When alert its slim build became even more obvious.

Though it never showed more than two primary tips beyond the tertials it did so often, a small projection can be seen even on a 'distant' view like this. Those of the adults were more often cloaked. The following shot shows how prominent the projection could be.

The primary projection, though short, was often surprisingly obvious, perhaps due to growing tertials?

The shorter-billed of the two adults with the primary tips only just visible.

The warm wash across the breast and down the flanks with prominent spots (almost streaks) make the underparts as strikingly different as the upperparts compared to the adults. 

The tertials and inner greater coverts have only a single rufous internal mark each (the former with even fringes), comfortably within the bounds of Long-billed appearance.

Trawling through Long-billed / Short-billed identification was something of an education but I was left puzzled by a couple of points this threw up. One was the loral angle and supercillium shape and the other the white lesser underwing coverts of Long-billed.

I found the former puzzling because the angle and shape varied so much depending on stance. The first two or three shots in this post show an almost arrow straight line, straighter even than I'd expect from the average Long-billed, while the following shots show a distinctly arched Supercillium. Then there are the underwing coverts. Both the juvenile and one adult have fully barred lesser coverts so presumably this is a one way feature; if there's a white bar it's Long-billed, if not it could be either?

Another feature my inexperienced eye was drawn to was the significant difference in rump barring. The juvenile has very fine barring but the adult has very bold, broad bars. Is the fine barring a feature of juvenile? I can't find any mention of this in the literature I have. Nor did I find any mention of the rufous tips to the tail and longest uppertail coverts outside of breeding adults. This strikes me as surprising because so much detailed information has been written about this difficult to separate pair. Perhaps because these features have no relevance to the separation of Long- and Short-billed? It never ceases to amaze (and frustrate) me that after a lifetime birding there are so many things I don't know.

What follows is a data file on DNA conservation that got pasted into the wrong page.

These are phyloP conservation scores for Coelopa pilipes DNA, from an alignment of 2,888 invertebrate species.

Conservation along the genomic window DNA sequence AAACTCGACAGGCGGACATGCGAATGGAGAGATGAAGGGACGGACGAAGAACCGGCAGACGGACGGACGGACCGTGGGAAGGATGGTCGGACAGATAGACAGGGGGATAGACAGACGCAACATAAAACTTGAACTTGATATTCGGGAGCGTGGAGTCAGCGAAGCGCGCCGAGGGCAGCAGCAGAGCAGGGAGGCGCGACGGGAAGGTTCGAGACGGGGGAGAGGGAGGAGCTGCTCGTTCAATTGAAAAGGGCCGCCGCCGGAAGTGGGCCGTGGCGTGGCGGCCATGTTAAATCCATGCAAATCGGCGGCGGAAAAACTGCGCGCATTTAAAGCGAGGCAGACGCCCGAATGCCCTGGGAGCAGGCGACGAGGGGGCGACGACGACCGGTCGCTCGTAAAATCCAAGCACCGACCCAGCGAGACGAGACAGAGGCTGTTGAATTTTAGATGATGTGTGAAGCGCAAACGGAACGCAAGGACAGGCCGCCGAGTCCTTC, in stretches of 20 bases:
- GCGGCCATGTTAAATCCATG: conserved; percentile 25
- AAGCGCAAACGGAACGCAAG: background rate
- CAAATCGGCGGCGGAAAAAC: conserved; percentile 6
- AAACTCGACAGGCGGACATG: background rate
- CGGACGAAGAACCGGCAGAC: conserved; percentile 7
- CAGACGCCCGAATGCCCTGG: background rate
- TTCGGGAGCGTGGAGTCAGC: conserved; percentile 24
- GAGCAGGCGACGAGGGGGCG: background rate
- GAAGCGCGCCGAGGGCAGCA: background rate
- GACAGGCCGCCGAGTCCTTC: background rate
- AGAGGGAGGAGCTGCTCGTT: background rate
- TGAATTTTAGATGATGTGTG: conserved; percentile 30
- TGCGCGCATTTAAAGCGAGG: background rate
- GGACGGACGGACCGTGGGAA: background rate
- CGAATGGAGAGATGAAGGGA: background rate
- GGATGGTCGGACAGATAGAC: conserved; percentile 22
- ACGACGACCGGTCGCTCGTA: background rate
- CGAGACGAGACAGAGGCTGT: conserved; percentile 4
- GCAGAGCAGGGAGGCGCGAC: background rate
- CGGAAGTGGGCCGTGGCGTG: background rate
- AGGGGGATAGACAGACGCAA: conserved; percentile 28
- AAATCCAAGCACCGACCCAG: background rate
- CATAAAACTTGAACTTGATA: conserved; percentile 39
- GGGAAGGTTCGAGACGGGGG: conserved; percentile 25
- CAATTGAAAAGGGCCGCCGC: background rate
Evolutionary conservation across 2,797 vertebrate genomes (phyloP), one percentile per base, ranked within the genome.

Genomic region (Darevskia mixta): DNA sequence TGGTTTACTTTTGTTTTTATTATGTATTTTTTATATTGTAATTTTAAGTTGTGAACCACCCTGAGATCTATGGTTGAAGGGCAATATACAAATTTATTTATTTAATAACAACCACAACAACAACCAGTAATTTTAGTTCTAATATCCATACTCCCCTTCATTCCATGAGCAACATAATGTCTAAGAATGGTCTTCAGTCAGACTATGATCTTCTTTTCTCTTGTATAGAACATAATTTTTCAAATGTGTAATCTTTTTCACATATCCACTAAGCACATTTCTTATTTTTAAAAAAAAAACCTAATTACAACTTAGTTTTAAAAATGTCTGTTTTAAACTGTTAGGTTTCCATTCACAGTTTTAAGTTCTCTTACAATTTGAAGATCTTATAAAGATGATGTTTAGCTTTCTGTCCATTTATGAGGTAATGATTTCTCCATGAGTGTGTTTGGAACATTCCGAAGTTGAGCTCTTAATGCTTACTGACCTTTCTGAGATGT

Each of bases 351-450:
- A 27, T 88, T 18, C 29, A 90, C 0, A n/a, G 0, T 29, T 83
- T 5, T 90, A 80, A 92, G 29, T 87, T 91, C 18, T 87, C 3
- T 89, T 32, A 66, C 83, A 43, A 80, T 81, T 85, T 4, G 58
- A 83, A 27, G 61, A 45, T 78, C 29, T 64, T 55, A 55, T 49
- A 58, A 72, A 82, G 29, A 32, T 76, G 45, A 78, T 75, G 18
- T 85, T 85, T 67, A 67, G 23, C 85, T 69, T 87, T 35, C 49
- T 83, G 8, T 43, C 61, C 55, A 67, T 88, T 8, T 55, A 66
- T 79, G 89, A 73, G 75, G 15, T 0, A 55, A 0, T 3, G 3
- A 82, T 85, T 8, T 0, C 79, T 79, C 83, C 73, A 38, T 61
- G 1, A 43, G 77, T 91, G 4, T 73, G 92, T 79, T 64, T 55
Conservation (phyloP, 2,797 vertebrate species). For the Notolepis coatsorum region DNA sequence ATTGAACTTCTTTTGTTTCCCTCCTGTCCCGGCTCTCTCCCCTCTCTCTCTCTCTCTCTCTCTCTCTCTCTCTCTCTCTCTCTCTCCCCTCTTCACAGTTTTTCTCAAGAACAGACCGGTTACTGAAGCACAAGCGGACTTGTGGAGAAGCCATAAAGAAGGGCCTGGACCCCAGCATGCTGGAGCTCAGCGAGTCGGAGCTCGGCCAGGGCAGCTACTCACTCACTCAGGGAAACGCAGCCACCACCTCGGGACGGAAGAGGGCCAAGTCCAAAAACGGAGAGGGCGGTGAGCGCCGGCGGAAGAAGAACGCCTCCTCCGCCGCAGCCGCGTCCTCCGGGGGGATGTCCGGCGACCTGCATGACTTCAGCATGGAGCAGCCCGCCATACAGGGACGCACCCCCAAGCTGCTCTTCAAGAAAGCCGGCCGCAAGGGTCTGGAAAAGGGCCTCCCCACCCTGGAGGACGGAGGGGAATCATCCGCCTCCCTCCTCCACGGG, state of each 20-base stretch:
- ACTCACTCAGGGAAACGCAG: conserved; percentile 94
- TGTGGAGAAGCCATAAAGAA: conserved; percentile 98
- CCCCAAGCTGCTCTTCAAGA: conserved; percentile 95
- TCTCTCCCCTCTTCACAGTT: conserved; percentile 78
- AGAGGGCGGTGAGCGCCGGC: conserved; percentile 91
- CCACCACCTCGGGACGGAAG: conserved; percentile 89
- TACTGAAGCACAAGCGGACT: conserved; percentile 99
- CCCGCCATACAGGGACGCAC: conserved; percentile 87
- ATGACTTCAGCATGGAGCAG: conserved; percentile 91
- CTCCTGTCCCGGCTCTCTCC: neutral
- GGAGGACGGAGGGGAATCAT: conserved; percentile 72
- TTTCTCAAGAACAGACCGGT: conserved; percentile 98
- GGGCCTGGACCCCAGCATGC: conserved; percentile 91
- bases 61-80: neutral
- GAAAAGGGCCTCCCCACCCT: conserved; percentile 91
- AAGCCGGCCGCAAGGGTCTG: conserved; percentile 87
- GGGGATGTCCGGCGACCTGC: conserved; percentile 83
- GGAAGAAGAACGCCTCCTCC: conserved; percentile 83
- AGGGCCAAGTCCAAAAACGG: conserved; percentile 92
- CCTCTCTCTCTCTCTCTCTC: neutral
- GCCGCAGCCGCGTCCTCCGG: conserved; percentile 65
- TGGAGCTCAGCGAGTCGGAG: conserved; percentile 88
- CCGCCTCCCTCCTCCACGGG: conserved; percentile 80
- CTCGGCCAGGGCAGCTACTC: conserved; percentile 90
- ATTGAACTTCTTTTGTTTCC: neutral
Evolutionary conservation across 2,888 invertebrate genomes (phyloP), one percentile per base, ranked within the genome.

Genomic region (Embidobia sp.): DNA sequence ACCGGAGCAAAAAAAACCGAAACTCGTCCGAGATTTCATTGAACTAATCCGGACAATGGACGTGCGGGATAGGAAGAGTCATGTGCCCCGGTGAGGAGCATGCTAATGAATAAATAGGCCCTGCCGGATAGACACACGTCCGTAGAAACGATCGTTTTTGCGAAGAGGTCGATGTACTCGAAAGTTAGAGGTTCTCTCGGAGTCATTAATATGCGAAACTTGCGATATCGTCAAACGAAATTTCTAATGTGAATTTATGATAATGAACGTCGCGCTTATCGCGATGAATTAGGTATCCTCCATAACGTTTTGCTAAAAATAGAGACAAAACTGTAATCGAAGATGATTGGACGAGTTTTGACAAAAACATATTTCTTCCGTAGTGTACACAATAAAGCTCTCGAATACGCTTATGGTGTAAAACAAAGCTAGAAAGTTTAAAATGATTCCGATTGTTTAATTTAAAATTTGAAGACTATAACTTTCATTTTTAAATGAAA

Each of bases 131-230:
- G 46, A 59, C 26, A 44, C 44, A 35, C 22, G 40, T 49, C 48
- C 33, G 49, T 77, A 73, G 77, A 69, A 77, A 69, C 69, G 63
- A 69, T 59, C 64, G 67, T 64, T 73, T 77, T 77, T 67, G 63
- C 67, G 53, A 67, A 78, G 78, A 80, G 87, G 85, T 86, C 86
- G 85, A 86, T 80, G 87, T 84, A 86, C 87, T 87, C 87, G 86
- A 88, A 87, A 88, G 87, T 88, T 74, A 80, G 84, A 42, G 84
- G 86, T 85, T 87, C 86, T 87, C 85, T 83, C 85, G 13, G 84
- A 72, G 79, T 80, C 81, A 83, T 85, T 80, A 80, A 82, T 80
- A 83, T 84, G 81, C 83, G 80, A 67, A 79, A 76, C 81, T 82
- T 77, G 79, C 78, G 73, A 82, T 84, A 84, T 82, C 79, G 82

Compared to earlier images the supercillium in this shot is very arched, broad before the eye... and long. 

Here the supercillium is between the extremes.

The longest uppertail coverts and tips of the central tail feathers are quite rufous.

The juvenile. 

The juvenile's inner secondaries are barred white throughout their length, the adult has a single bar but I don't know if this is a feature of juvenile or just individual variation. Likewise with the much finer rump and uppertail coverts barring, very different to the adult below. 

Adult; central tail feathers dark and relatively uniform, rump and uppertail coverts boldly barred. 

Juvenile with barred lesser coverts.

Adult with barred lesser coverts and dark tail.

If it looks like a rock, stands like a rock and sounds like a rock... it's probably a Pintail.